The Write Point of View: Who are you talking to?

Ghost writer, editor, and writing teacher Kim Pearson posted a great blog entry yesterday about finding the WOW factor in writing: “If you want to wow your readers, your writing must be about them.” She says, “If you’re writing for yourself, you are journaling.”

Kim may be talking about writing for publication (including blog posts like this), but this is important advice for memoir writers, too, whether you intend to publish for others or just want to take your flash drive to Kinko’s for some simple spiral-bound copies. If you’re going to take the trouble to write down your stories, make them interesting for everyone. Hopefully you’ve got the grandkids in mind as you spin your tales onto paper. Imagine them at your knee. Imagine your own kids hanging onto your words, or your brother or sister laughing (or even crying) at the stories they know well, too. Think like a storyteller spinning yarns, adding anecdotes, describing scenes, wrapping a story up with a piece of reflection or a lesson learned. Sure your family wants to hear about you, but they want to be a part of your stories, too – to feel it, to learn from it, to have it speak to something within themselves. Maybe the best way to talk about your life is to imagine telling a bedtime story, “A long time ago, I….” Hey, that how my mother’s memoir begins! Cherry Blossoms in Twilight: Memories of a Japanese Girl.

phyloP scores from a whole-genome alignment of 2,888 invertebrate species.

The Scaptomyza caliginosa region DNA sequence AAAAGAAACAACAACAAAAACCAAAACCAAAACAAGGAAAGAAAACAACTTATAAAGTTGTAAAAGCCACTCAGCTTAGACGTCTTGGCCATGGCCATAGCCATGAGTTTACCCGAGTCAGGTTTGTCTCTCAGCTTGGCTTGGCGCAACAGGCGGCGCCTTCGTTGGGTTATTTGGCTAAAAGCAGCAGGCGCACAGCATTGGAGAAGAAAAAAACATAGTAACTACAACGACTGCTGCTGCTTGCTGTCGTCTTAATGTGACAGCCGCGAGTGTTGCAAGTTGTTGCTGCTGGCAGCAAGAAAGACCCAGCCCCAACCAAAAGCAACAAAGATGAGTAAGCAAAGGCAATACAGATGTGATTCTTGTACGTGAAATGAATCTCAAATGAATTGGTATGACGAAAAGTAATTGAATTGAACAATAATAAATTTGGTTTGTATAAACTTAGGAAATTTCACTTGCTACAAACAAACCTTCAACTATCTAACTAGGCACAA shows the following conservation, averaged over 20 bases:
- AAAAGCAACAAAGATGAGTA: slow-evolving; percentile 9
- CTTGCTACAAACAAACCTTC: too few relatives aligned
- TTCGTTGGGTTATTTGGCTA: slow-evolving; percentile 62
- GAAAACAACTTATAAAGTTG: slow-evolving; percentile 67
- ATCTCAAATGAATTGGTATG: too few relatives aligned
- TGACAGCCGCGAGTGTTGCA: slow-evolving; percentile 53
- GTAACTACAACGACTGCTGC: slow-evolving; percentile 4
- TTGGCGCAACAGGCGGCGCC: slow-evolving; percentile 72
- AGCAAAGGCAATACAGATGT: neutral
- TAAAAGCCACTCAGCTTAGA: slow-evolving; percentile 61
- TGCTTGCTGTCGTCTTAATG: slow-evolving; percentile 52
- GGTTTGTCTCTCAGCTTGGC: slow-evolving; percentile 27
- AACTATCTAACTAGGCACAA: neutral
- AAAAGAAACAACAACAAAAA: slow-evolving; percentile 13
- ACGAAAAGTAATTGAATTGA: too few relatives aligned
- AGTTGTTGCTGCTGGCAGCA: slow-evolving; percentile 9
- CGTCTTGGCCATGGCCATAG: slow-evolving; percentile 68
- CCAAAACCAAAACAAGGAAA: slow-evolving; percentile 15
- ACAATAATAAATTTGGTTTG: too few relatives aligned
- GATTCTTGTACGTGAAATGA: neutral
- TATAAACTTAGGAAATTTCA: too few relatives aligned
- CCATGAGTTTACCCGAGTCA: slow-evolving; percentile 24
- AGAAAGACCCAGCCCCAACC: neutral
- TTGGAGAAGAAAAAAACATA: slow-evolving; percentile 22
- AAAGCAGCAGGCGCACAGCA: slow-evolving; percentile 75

About moonbridgebooks

Co-author of Cherry Blossoms in Twilight, a WWII Japan memoir of her mother's childhood; author of Poems That Come to Mind, for caregivers of dementia patients; Co-author/Editor of Battlefield Doc, a medic's memoir of combat duty during the Korean War; life writing enthusiast; loves history and culture (especially Japan), poetry, and cats
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